These quotations from C. Jinarajadasa show the relevance of the aspect of Diversity to the universal brotherhood of humanity and reveal some of its major practical implications. Unfortunately, the importance of this aspect is not so well known in either theoretical or practical terms. The following quotation from N. Sri Ram is a clarion call in this direction:
63 - “It is not enough to realize our underlying brotherhood, but there has to be skill and wisdom in dealing with the outer differences, the inequalities of development and circumstances.” (Thoughts for Aspirants, 2nd Series, p. 122)
There is a passage from the writings of HPB which is also worth mentioning in this context, in which she remarks on the importance of the law of reincarnation in explaining the differences in human beings and on the harm done by the lack of a logical explanation for these differences:
64 - “Cultured people have been brought up in that most pernicious idea that the wide difference found between the units of one and the same mankind, or even race, is the result of chance; that the gulf between man and man in their respective social positions, birth, intellect, physical and mental capacities – every one of which qualifications has a direct influence on every human life – that all this is simply due to blind hazard, only the most pious among them finding equivocal consolation in the idea that this is ‘the will of God.’ They have never analysed, never stopped to think of the depth of the opprobrium that is thrown upon their God, once the grand and most equitable law of the manifold rebirths of man upon this earth is foolishly rejected.” (CW, Vol. XIV, p. 57)
Before we end our analysis of this aspect, of the existence of a Diversity of individual developments simultaneous with the existence of an underlying Unity, we shall quote a few examples of passages from several of the great religious traditions as a means of corroborating the above perspective through the method of comparison. Most of these quotations were taken from The Wisdom of the Living Religions, by Joseph Gaer: [GAER, Joseph. The Wisdom of the Living Religons. New York, Dodd, Mead & Co., 1956. 338 pp.]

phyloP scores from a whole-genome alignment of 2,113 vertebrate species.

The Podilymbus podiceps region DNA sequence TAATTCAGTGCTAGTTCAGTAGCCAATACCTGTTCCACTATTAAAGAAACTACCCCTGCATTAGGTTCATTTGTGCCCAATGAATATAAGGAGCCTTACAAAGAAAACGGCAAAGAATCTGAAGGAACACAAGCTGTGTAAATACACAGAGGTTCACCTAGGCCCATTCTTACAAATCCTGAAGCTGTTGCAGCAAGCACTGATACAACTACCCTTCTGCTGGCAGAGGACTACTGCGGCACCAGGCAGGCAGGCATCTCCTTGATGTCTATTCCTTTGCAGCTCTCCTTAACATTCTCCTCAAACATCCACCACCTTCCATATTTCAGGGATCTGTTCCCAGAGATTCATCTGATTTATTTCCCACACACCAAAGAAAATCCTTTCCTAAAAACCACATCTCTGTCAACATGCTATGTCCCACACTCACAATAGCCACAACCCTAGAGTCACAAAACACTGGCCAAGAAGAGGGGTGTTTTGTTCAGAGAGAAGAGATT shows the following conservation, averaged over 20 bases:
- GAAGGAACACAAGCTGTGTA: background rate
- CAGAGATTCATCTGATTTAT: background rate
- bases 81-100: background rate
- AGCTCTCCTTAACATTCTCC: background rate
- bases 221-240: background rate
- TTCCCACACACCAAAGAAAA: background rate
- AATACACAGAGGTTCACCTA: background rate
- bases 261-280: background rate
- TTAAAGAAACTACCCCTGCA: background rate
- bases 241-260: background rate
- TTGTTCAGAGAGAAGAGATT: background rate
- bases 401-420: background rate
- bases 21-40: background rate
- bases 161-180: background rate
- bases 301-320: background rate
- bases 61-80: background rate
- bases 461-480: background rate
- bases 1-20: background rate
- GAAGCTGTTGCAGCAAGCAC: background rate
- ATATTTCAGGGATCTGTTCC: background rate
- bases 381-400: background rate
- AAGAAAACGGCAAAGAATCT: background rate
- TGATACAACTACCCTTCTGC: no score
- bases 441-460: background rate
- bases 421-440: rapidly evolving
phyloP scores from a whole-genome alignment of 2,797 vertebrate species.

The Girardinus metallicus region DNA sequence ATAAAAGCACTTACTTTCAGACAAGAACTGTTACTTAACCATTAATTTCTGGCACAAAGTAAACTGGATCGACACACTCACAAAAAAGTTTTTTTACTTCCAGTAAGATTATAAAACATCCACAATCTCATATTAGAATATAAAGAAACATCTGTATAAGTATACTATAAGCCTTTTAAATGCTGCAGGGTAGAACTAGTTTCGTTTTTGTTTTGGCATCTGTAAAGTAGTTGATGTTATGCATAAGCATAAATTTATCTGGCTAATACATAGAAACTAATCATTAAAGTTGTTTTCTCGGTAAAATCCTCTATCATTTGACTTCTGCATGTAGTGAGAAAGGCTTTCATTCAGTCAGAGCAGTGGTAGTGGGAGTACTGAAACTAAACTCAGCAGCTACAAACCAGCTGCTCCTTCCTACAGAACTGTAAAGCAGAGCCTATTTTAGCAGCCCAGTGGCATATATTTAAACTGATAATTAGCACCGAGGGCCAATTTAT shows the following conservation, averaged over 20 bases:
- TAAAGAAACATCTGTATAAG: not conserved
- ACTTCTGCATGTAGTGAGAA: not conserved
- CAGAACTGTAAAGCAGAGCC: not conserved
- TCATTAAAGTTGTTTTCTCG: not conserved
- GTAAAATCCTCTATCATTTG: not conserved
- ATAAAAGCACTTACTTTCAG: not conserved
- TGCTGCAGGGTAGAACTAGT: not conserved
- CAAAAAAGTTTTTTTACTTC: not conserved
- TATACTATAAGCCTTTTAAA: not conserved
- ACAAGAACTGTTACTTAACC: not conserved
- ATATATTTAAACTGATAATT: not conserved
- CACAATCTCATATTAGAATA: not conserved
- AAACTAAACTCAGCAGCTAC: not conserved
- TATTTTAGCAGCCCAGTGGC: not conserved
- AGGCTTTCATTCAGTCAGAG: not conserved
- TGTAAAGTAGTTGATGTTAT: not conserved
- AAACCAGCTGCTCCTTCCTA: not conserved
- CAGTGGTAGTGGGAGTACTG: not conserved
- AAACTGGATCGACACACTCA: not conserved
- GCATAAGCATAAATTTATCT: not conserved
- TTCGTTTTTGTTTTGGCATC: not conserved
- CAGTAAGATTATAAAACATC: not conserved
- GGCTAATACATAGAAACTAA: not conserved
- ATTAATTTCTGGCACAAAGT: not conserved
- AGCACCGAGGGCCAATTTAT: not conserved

65 - “And we have known and believed the love that God hath to us. God is love; and he that dwelleth in love dwelleth in God, and God in him.” (1st Epist. John, 4:16)
66 - “If a man say, I love God, and hateth his brother, he is a liar: for he that loveth not his brother whom he hath seen, how can he love God whom he hath not seen? And this commandment have we from him, That he who loveth God love his brother also.” (1st Epist. John, 4:20-21)
67 - “And hath made of one blood all nations of men (...)” (Acts, 17:26)
68 - “Verily I say unto you, inasmuch as ye have done it unto one of the least of these my brethren, ye have done it unto me.” (Matthew, 25:40)
69 - “True knowledge is to see one changeless life in all the lives, and in Separate, One Inseparable.” (Bhagavad-Gita, XVIII. Gaer, p. 135, n. 133)
70 - “True religion is to love, as God has loved them, all things, whether great or small.” (Hitopadesha Upanishad. Gaer, p. 142, n. 55a)
71 - “O People, serve your Lord (Allah) who created you and those who went before you. He made the earth as your resting place and the sky as your canopy; and sends down rain from heaven to bring forth fruit with which to sustain you.” (Koran, 2:19-20. Gaer, p. 226, n. 3)
72 - “The LORD by wisdom hath founded the earth; by understanding hath he established the heavens. By his knowledge the depths are broken up, and the clouds drop down the dew.” (Proverbs, 3:19-20)
73 - “Have we not all one Father? Hath not one God created us all?” (Malachi, 2:10. Gaer, p. 187, n. 238)
74 - “All men are brothers; all receive the blessings of the same heaven.” (Proverb of the “Kurozomi Kyo”. Gaer, p. 255, n. 36)
75 - “The Tao (Way) is nameless and hidden, yet all things gain their fulfillment in it.” (Tao-Te-King, 41. Gaer, p. 266, n. 93)
76 - “Few are the men who arrive to the other side of the river; the majority of them are satisfied in staying in the same side, going up and down the same margin.” (Dhammapada, 49a)
77 - “A fool may associate with a wise man all his life, but perceive the truth as little as the spoon perceives the taste of soup. An intelligent man may associate with a wise man one minute, and perceive the truth as the tongue perceives the taste of soup.” (Dhammapada, 64-65. Gaer, p. 17, n. 38a)
78 - “Look upon this world, glittering like a royal chariot! The fools are immersed in it; but the wise are not attached to it.” (Dhammapada, 171. Gaer, p. 21, n. 87a)
79 - “Let great and small and equals all do their best.” (Jatacas, 121. Gaer, p. 36, n. 36b)